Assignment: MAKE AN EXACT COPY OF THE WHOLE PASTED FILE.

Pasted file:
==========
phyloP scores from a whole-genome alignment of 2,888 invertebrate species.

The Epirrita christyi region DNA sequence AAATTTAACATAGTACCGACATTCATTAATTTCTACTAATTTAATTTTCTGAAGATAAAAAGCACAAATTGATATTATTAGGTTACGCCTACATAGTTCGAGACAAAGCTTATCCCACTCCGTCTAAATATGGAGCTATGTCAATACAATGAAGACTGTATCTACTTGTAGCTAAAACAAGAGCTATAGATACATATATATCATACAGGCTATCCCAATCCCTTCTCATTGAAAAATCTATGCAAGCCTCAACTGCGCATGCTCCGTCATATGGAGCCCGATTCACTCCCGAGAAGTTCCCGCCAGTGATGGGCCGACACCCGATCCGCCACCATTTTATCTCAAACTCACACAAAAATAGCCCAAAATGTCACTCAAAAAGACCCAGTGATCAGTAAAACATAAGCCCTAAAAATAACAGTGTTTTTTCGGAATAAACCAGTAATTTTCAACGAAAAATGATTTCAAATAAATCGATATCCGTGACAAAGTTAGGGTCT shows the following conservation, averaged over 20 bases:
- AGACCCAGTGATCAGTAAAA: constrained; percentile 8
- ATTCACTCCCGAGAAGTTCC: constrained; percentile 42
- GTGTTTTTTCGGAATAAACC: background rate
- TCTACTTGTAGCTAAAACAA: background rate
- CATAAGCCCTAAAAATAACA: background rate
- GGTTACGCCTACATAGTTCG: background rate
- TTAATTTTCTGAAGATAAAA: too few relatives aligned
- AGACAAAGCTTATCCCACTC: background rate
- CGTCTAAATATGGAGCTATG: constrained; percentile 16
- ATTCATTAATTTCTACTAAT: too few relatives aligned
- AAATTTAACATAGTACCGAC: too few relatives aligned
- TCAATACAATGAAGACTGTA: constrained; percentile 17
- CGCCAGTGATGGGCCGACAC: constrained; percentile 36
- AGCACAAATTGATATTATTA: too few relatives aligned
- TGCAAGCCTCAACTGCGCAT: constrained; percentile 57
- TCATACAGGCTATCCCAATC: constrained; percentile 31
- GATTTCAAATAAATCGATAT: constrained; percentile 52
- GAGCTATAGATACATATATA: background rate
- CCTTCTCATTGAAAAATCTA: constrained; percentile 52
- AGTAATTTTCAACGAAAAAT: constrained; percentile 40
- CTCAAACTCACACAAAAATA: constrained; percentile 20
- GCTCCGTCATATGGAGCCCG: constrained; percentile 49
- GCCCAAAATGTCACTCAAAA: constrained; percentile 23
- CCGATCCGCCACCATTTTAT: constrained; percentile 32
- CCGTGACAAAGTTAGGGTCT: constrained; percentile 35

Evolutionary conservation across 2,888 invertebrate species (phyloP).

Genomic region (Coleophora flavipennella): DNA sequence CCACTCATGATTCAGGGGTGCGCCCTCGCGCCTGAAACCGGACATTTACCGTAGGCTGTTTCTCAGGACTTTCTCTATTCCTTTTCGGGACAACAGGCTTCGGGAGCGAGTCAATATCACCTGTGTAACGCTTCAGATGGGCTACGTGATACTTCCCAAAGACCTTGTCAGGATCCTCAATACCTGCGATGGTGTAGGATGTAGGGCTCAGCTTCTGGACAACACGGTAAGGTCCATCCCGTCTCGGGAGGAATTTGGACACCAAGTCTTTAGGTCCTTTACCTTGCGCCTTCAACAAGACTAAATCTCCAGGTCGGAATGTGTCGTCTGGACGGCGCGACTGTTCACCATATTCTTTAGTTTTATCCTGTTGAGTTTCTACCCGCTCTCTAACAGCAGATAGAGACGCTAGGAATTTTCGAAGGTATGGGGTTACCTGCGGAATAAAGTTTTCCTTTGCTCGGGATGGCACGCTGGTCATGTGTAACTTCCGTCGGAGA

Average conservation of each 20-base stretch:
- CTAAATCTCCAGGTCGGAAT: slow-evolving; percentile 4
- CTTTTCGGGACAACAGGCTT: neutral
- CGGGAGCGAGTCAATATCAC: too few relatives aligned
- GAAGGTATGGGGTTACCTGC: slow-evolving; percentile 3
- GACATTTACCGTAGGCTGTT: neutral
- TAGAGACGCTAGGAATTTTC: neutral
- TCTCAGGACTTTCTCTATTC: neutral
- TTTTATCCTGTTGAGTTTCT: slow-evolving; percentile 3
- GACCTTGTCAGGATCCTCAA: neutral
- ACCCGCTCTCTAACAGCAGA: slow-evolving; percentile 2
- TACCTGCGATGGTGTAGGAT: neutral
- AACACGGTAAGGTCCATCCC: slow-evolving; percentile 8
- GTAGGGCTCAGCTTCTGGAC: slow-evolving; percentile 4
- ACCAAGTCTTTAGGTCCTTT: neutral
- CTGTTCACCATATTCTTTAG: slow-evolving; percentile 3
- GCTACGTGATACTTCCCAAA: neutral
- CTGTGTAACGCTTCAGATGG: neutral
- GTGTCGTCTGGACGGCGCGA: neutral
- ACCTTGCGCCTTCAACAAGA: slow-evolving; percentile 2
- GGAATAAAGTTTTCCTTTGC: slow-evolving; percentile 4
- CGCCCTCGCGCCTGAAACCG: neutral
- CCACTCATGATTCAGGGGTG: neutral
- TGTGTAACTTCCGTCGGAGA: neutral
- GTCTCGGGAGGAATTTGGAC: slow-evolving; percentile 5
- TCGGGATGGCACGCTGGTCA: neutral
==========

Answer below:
phyloP scores from a whole-genome alignment of 2,888 invertebrate species.

The Epirrita christyi region DNA sequence AAATTTAACATAGTACCGACATTCATTAATTTCTACTAATTTAATTTTCTGAAGATAAAAAGCACAAATTGATATTATTAGGTTACGCCTACATAGTTCGAGACAAAGCTTATCCCACTCCGTCTAAATATGGAGCTATGTCAATACAATGAAGACTGTATCTACTTGTAGCTAAAACAAGAGCTATAGATACATATATATCATACAGGCTATCCCAATCCCTTCTCATTGAAAAATCTATGCAAGCCTCAACTGCGCATGCTCCGTCATATGGAGCCCGATTCACTCCCGAGAAGTTCCCGCCAGTGATGGGCCGACACCCGATCCGCCACCATTTTATCTCAAACTCACACAAAAATAGCCCAAAATGTCACTCAAAAAGACCCAGTGATCAGTAAAACATAAGCCCTAAAAATAACAGTGTTTTTTCGGAATAAACCAGTAATTTTCAACGAAAAATGATTTCAAATAAATCGATATCCGTGACAAAGTTAGGGTCT shows the following conservation, averaged over 20 bases:
- AGACCCAGTGATCAGTAAAA: constrained; percentile 8
- ATTCACTCCCGAGAAGTTCC: constrained; percentile 42
- GTGTTTTTTCGGAATAAACC: background rate
- TCTACTTGTAGCTAAAACAA: background rate
- CATAAGCCCTAAAAATAACA: background rate
- GGTTACGCCTACATAGTTCG: background rate
- TTAATTTTCTGAAGATAAAA: too few relatives aligned
- AGACAAAGCTTATCCCACTC: background rate
- CGTCTAAATATGGAGCTATG: constrained; percentile 16
- ATTCATTAATTTCTACTAAT: too few relatives aligned
- AAATTTAACATAGTACCGAC: too few relatives aligned
- TCAATACAATGAAGACTGTA: constrained; percentile 17
- CGCCAGTGATGGGCCGACAC: constrained; percentile 36
- AGCACAAATTGATATTATTA: too few relatives aligned
- TGCAAGCCTCAACTGCGCAT: constrained; percentile 57
- TCATACAGGCTATCCCAATC: constrained; percentile 31
- GATTTCAAATAAATCGATAT: constrained; percentile 52
- GAGCTATAGATACATATATA: background rate
- CCTTCTCATTGAAAAATCTA: constrained; percentile 52
- AGTAATTTTCAACGAAAAAT: constrained; percentile 40
- CTCAAACTCACACAAAAATA: constrained; percentile 20
- GCTCCGTCATATGGAGCCCG: constrained; percentile 49
- GCCCAAAATGTCACTCAAAA: constrained; percentile 23
- CCGATCCGCCACCATTTTAT: constrained; percentile 32
- CCGTGACAAAGTTAGGGTCT: constrained; percentile 35

Evolutionary conservation across 2,888 invertebrate species (phyloP).

Genomic region (Coleophora flavipennella): DNA sequence CCACTCATGATTCAGGGGTGCGCCCTCGCGCCTGAAACCGGACATTTACCGTAGGCTGTTTCTCAGGACTTTCTCTATTCCTTTTCGGGACAACAGGCTTCGGGAGCGAGTCAATATCACCTGTGTAACGCTTCAGATGGGCTACGTGATACTTCCCAAAGACCTTGTCAGGATCCTCAATACCTGCGATGGTGTAGGATGTAGGGCTCAGCTTCTGGACAACACGGTAAGGTCCATCCCGTCTCGGGAGGAATTTGGACACCAAGTCTTTAGGTCCTTTACCTTGCGCCTTCAACAAGACTAAATCTCCAGGTCGGAATGTGTCGTCTGGACGGCGCGACTGTTCACCATATTCTTTAGTTTTATCCTGTTGAGTTTCTACCCGCTCTCTAACAGCAGATAGAGACGCTAGGAATTTTCGAAGGTATGGGGTTACCTGCGGAATAAAGTTTTCCTTTGCTCGGGATGGCACGCTGGTCATGTGTAACTTCCGTCGGAGA

Average conservation of each 20-base stretch:
- CTAAATCTCCAGGTCGGAAT: slow-evolving; percentile 4
- CTTTTCGGGACAACAGGCTT: neutral
- CGGGAGCGAGTCAATATCAC: too few relatives aligned
- GAAGGTATGGGGTTACCTGC: slow-evolving; percentile 3
- GACATTTACCGTAGGCTGTT: neutral
- TAGAGACGCTAGGAATTTTC: neutral
- TCTCAGGACTTTCTCTATTC: neutral
- TTTTATCCTGTTGAGTTTCT: slow-evolving; percentile 3
- GACCTTGTCAGGATCCTCAA: neutral
- ACCCGCTCTCTAACAGCAGA: slow-evolving; percentile 2
- TACCTGCGATGGTGTAGGAT: neutral
- AACACGGTAAGGTCCATCCC: slow-evolving; percentile 8
- GTAGGGCTCAGCTTCTGGAC: slow-evolving; percentile 4
- ACCAAGTCTTTAGGTCCTTT: neutral
- CTGTTCACCATATTCTTTAG: slow-evolving; percentile 3
- GCTACGTGATACTTCCCAAA: neutral
- CTGTGTAACGCTTCAGATGG: neutral
- GTGTCGTCTGGACGGCGCGA: neutral
- ACCTTGCGCCTTCAACAAGA: slow-evolving; percentile 2
- GGAATAAAGTTTTCCTTTGC: slow-evolving; percentile 4
- CGCCCTCGCGCCTGAAACCG: neutral
- CCACTCATGATTCAGGGGTG: neutral
- TGTGTAACTTCCGTCGGAGA: neutral
- GTCTCGGGAGGAATTTGGAC: slow-evolving; percentile 5
- TCGGGATGGCACGCTGGTCA: neutral